No two installations are the same, but typically, capacity gains are two or threefold while ensuring mechanical loads, sag and tension requirements are met and any major construction work is avoided. ACCR can simply be inserted as a replacement to existing conductors. The US Department of Energy's Oak Ridge National Laboratory (ORNL) in Tennessee tested ACCR extensively and found that it retains its integrity after exposure to temperatures higher than the rated continuous operating temperature of 210°C and the emergency operating temperature of 240°C.
Given that manufacturers have been experimenting with aluminium for decades, what's the big difference this time?
The breakthrough is in the aluminium's structure: the outer wires are hardened aluminium zirconium, stranded in either round or trapezoidal wire (which is similar to existing conductors). The aluminium zirconium enables operation at higher temperatures without any impairment to performance, plus its resistance to corrosion makes it ideal for the salt-laden air of the UK's shorelines.
The core is a multi-strand design of 7, 19 or more wires, each of which is composed of tens of thousands of very fine alumina fibres, infused with additional high purity aluminium. The combination of the core and the outer wires provides the strength-to-weight ratio required to ensure that high ampacity levels can be achieved without causing significant sagging. As a result, operators can maintain mechanical load, tension and clearances, even over wide distances or high wind conditions. For example, ACCR has been used to span wide river crossings.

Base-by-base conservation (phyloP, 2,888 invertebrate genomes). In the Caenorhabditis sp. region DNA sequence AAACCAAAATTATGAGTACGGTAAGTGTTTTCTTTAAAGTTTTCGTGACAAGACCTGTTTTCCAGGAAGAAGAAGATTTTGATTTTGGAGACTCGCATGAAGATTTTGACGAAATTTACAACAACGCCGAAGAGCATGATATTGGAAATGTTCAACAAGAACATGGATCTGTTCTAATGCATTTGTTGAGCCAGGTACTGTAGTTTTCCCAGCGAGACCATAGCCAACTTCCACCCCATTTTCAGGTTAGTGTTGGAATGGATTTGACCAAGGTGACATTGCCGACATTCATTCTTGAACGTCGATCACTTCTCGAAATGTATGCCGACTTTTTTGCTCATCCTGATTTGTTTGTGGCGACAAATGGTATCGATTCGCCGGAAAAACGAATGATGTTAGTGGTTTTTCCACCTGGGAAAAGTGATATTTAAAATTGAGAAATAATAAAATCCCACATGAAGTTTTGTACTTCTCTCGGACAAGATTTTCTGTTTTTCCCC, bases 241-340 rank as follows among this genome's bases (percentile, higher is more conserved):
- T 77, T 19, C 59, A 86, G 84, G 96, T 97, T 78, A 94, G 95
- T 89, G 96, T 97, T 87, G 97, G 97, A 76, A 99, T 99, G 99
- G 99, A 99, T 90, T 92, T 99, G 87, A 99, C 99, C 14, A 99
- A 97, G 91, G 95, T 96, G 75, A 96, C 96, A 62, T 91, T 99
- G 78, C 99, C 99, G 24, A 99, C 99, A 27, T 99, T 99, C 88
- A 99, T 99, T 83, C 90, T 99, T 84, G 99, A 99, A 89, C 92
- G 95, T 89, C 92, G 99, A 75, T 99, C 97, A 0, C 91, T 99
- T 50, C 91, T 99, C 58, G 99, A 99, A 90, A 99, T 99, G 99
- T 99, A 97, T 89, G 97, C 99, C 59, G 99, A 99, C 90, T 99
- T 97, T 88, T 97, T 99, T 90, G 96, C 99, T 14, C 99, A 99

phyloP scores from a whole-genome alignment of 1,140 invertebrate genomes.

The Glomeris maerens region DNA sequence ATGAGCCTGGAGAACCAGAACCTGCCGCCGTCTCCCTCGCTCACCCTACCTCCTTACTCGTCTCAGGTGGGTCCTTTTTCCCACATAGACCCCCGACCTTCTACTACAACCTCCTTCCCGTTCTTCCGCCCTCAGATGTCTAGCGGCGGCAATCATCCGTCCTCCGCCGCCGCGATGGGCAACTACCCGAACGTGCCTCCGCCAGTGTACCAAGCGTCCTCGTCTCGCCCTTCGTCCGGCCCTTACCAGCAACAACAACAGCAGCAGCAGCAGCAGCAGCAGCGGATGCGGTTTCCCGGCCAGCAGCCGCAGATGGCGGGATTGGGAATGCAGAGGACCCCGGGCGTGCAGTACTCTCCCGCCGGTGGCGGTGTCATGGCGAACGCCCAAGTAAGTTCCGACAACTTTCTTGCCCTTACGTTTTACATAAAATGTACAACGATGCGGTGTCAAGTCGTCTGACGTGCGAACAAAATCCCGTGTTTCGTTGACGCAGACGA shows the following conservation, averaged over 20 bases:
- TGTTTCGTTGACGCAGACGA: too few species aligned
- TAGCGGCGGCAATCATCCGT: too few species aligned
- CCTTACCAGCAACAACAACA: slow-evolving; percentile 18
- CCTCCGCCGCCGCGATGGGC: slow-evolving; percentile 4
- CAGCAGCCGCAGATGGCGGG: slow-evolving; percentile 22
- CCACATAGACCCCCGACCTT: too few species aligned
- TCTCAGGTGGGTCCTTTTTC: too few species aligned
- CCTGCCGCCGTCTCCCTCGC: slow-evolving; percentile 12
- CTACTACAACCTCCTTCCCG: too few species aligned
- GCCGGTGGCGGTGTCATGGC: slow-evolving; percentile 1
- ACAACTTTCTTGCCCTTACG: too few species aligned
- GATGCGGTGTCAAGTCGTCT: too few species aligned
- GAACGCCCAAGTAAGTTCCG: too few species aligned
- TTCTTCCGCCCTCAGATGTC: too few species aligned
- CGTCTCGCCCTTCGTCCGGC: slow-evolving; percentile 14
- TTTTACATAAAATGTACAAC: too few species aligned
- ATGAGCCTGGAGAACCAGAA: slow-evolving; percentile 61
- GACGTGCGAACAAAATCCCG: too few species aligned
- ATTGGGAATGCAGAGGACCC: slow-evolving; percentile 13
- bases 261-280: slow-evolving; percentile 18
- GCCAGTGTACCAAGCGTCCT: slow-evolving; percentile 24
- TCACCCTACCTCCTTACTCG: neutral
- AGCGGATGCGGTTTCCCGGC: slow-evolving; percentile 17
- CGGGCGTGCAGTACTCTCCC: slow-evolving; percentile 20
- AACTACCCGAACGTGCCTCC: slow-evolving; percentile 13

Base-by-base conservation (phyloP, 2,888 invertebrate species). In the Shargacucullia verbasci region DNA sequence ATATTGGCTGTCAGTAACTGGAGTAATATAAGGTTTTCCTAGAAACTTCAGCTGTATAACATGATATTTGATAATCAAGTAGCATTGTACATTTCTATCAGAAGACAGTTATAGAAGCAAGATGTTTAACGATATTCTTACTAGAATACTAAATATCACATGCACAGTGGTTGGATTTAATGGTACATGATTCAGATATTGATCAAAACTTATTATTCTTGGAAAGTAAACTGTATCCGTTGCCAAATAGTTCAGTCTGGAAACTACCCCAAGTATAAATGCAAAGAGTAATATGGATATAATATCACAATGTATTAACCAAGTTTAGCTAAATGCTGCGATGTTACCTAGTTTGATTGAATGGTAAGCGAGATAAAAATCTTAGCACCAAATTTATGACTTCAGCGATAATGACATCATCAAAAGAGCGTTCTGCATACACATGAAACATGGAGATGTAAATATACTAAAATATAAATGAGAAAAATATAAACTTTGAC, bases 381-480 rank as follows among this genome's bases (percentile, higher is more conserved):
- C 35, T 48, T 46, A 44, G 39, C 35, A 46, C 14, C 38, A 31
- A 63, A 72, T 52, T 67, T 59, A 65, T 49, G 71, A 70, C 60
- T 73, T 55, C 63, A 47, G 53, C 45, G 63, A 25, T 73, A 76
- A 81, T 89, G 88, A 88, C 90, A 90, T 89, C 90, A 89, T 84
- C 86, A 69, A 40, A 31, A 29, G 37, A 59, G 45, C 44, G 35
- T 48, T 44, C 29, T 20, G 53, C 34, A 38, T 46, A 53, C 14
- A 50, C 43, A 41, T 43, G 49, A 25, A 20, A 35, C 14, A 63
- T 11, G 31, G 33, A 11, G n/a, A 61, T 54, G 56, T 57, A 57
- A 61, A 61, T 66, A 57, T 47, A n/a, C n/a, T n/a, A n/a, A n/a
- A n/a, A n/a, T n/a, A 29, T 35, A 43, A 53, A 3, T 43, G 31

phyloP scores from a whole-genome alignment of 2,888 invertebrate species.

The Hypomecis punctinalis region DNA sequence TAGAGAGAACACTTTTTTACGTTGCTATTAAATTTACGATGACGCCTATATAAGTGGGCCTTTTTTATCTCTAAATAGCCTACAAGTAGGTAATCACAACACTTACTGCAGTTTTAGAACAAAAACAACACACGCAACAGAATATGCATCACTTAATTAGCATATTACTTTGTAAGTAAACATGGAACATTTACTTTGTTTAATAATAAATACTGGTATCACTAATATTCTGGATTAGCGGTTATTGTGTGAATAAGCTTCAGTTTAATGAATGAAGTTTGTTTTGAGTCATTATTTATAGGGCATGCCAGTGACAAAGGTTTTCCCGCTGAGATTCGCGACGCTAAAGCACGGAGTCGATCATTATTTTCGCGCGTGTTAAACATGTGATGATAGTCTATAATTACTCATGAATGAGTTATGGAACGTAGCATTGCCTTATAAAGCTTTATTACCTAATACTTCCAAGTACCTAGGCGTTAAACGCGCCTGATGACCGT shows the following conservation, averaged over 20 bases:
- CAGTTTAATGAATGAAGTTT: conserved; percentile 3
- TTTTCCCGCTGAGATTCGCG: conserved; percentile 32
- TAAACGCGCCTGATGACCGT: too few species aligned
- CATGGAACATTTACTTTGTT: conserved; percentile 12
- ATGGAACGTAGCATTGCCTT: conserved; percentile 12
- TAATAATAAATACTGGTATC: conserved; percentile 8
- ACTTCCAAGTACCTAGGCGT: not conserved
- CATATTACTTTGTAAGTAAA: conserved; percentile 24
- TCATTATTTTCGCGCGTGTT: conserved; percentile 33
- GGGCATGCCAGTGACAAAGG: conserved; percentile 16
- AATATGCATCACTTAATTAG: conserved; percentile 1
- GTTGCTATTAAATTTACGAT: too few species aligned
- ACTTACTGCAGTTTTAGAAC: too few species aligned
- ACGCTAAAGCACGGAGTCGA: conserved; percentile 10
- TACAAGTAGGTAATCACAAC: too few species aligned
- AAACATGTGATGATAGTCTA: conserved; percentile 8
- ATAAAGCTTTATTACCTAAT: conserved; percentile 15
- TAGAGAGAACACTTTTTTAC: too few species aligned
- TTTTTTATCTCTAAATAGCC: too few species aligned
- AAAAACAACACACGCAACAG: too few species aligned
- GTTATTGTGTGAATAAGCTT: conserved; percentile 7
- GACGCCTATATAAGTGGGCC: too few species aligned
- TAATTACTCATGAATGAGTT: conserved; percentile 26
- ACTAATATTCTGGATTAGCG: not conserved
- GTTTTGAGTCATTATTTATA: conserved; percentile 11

Of course, operators need to consider investment costs. As customers' own business models have shown, ACCR offers a viable alternative to building new structures, both in terms of speed and financial cost. In fact, customers' studies have demonstrated that ACCR can actually lead to overall cost savings.
ACCR is not just being used to connect remote power sites; indeed, it is often installed in dense urban areas where major construction projects are not viable. Companies who have adopted ACCR so far include Tata Power Company in India, Shanghai Electric in China, CPFL Energia in Brazil, and Xcel Energy in the US. More recently, European operators have started to install or trial ACCR, including Réseau de transport d'électricité (RTE), which operates one of the largest networks in Europe. RTE has installed ACCR to give it the flexibility to increase overhead line transmission capacity in the case of any short term emergencies. Using ACCR has made this possible without needing to create a new transmission infrastructure.
While ACCR is of course specific to 3M, it is part of a worldwide movement towards finding new ways to improve ampacity while limiting the impact on existing power network infrastructures. The industry has no choice: we need to increase power, but there will a need to minimise disruption to the surrounding environment. This isn't a problem that is going to go away, so the more we can look at 'non-invasive' techniques to meet the world's energy shortage, the better. Technologies such as ACCR could play a pivotal role in meeting the UK's wind energy ambitions.
Mark Gledhill and Allan Russell are with 3M. www.3M.co.uk/accr